Competitive dialogue looks set to replace the competitive negotiated procedure for most PFI contracts. The bad news is that it is unlikely to reduce costs. In fact, it will probably increase them

Talk is cheap … except in the PFI. And with competitive dialogue, it’s not likely to get any cheaper. Competitive dialogue was introduced in the UK on 31 January 2006 for use in “complex projects”, where the authority cannot objectively define technical requirements and/or specify the legal or financial make-up of the project. It is likely that competitive dialogue will replace the competitive negotiated procedure for most PFI projects.

From the notice in the EU’s Official Journal to prequalification, the procedure is substantially the same as the competitive negotiated procedure. But once participants are selected, it changes, in that the authority opens a dialogue with each participant that results in a final tender. Participants may then only “clarify, specify and/or fine-tune” their tenders.

Competitive dialogue requires the significant commercial, technical and legal issues to be resolved before the selected bidder stage, whereas the competitive negotiated procedure allows scope for negotiation after the appointment of the preferred bidder.

Shifting the work, and the focus on detail, to earlier stages in the procurement process will create additional cost for shortlisted bidders. The authority also has to do more work in advance as the quality of bids received will depend on the quality of the authority’s invitation to participate in a competitive dialogue. This document needs to be clear and comprehensive. If it is not, the burden of working up the scheme will fall heavily on the private sector.

The perceived advantage for authorities is that the new process maintains competitive tension for longer and ensures greater certainty for them at selected bidder stage. By then, important issues and risks should have been resolved.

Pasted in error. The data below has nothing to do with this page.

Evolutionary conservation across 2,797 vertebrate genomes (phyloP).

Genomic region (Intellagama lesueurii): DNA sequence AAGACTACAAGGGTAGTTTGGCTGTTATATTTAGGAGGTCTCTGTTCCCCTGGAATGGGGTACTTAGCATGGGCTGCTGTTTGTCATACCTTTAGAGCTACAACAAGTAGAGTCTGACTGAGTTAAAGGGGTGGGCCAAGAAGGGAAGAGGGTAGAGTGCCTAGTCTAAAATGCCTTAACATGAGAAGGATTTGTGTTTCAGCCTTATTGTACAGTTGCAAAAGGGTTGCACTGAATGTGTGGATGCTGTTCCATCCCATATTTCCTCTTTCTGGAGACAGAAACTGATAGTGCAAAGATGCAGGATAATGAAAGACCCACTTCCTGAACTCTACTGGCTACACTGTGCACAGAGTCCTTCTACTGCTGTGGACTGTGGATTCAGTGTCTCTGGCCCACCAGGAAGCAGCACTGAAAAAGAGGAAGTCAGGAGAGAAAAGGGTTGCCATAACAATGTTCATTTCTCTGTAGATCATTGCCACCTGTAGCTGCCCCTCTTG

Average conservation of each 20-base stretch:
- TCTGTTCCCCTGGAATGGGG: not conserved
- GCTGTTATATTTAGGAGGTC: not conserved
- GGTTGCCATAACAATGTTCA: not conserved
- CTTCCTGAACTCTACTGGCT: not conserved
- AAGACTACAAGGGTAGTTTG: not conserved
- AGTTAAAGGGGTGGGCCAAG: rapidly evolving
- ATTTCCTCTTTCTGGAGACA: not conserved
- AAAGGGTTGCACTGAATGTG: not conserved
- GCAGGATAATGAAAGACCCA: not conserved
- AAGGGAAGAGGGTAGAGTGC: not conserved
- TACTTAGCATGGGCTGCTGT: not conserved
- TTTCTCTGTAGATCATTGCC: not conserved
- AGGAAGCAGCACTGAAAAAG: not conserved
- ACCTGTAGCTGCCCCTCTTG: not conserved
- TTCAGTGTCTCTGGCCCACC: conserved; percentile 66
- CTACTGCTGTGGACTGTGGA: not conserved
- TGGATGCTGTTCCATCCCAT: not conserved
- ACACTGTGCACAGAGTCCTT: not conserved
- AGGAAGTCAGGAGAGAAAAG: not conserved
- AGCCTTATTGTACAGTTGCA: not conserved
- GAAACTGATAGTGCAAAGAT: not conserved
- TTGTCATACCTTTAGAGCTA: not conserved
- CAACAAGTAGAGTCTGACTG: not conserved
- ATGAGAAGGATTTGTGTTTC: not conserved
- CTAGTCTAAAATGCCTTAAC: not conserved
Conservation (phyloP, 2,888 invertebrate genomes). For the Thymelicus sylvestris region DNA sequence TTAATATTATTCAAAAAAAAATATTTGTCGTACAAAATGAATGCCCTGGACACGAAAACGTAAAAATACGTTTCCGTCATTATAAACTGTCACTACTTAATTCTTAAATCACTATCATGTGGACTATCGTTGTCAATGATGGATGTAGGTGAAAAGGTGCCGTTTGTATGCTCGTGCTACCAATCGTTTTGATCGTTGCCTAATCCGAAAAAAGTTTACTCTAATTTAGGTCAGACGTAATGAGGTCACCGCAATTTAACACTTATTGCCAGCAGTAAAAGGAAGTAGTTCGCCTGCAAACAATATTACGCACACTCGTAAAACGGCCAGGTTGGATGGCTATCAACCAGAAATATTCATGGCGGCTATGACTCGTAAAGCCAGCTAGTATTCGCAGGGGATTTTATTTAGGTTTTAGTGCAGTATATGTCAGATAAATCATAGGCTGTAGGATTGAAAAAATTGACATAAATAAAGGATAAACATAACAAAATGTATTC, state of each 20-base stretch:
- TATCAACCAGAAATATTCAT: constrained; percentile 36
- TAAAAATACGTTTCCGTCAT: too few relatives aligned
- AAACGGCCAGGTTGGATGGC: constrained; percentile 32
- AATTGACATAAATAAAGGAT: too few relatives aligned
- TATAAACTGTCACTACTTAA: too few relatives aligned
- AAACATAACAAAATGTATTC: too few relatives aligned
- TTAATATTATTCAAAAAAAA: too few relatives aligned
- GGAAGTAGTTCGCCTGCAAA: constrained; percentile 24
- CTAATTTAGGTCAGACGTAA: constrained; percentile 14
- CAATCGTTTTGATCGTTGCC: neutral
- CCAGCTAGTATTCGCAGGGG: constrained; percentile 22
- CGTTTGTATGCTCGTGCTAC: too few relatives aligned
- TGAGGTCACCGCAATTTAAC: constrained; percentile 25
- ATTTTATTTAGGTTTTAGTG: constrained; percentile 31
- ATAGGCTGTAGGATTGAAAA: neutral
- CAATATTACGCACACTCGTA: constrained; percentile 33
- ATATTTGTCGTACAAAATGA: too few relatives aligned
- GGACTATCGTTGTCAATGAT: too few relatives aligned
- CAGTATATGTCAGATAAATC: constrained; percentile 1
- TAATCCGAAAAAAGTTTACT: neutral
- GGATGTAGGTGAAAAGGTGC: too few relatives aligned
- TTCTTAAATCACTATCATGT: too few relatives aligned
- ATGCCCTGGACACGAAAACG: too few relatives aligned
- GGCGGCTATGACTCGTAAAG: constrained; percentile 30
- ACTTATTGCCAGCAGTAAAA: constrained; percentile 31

However, requiring resolution of legal and technical issues prior to final bids will only serve to increase private sector bidding costs “at risk”. It will, in effect, require commercial close with several bidders, rather than just one. The government should contribute towards these additional bidding costs (as on the upcoming Bristol PFI hospital deal).

It should adopt the principle recommended by Sir Malcolm Bates’ report on the PFI, namely that if an authority decides not to proceed with a project, and this is not related to the viability of tenders received, bidding costs should be refunded.

Shifting the work to earlier stages in procurement will
create additional cost for bidders

The selected bidder letter should also identify the issues still to be resolved and allow scope for dealing with project-specific issues that crop up. This flexibility is in the interests of both the private and public sector.

Being implemented in tandem with competitive dialogue is the use of a funding competition that is to take place after the appointment of the selected bidder. This presupposes that the selected funder will accept all documentation as tabled.

The process involves engaging legal and technical advisers to ensure project documentation is bankable and attractive to potential funders. However, this is done (without instructions) from a client “in absentia”. The funder, when on board, may not be in complete agreement with what has been negotiated by its putative legal and technical advisers. Conversely, there is no real lender to rein in the enthusiasm or excesses of the advisers during the negotiation stage. It will be interesting to see how this process develops.

The new rules are intended to encourage competition and reduce costs. They may, however, lead the private sector to do more work early on while bearing the burden of increased bidding costs, in what may be a longer bidding process.

There may also be an increased risk of loss of intellectual property with more design and technical development being undertaken by all bidders in parallel at the same early stage of the process.

The new process, being more prescriptive and potentially more expensive, does, however, give unsuccessful bidders more scope to bring claims against authorities for failure to comply with the stricter requirements.